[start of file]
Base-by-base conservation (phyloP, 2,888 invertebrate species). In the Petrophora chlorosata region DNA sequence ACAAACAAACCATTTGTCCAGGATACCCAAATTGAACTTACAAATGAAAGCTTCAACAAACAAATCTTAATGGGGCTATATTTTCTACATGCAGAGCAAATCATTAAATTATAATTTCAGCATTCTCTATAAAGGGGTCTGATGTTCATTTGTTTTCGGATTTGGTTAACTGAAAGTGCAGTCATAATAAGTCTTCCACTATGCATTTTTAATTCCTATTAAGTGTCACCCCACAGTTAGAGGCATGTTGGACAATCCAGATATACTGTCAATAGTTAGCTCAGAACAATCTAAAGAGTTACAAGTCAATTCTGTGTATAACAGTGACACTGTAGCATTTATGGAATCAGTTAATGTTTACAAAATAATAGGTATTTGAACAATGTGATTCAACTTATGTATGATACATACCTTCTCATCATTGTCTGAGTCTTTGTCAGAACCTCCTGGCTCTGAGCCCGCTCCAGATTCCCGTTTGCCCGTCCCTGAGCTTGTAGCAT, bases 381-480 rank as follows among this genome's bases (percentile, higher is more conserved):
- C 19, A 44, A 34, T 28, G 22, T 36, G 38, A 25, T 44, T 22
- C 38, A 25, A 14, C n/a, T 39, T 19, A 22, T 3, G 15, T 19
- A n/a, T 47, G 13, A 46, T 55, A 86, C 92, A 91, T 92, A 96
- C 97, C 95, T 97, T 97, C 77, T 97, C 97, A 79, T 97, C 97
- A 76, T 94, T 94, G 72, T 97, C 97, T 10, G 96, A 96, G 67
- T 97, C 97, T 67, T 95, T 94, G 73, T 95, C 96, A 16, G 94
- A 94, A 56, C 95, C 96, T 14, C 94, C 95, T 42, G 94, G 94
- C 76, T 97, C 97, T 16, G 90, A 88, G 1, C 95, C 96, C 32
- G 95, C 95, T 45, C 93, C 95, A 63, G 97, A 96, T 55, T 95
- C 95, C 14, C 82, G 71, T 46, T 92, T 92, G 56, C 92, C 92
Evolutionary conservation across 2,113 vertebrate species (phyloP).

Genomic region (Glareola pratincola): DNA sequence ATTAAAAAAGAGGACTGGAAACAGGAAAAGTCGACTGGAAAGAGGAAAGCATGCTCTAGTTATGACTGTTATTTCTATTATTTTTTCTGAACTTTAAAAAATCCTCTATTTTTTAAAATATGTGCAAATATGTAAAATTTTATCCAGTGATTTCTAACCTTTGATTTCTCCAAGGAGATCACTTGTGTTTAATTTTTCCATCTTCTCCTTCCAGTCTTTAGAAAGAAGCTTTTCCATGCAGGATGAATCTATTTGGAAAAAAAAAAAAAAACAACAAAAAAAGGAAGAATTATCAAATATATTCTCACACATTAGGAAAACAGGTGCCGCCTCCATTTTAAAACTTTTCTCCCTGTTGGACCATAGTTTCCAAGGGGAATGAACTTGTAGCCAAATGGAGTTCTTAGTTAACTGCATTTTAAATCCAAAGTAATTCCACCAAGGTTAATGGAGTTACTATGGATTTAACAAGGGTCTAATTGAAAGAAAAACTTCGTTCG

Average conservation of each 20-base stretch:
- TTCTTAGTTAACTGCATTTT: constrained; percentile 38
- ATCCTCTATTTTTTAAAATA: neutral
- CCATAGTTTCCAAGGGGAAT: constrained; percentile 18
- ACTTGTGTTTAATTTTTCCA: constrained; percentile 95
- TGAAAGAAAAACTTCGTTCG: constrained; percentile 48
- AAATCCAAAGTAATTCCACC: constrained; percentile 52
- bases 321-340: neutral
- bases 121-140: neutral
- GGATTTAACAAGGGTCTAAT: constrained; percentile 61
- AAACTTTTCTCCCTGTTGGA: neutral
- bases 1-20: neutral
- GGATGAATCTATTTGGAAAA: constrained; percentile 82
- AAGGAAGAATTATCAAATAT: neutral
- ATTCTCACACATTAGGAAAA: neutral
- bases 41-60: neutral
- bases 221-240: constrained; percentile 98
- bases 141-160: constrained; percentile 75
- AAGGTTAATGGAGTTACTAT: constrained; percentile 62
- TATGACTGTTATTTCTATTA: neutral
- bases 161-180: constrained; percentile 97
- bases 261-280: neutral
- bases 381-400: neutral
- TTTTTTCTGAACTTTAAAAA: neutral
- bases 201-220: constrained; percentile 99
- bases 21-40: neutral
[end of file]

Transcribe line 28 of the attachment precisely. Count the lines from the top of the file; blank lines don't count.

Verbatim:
- ATTCTCACACATTAGGAAAA: neutral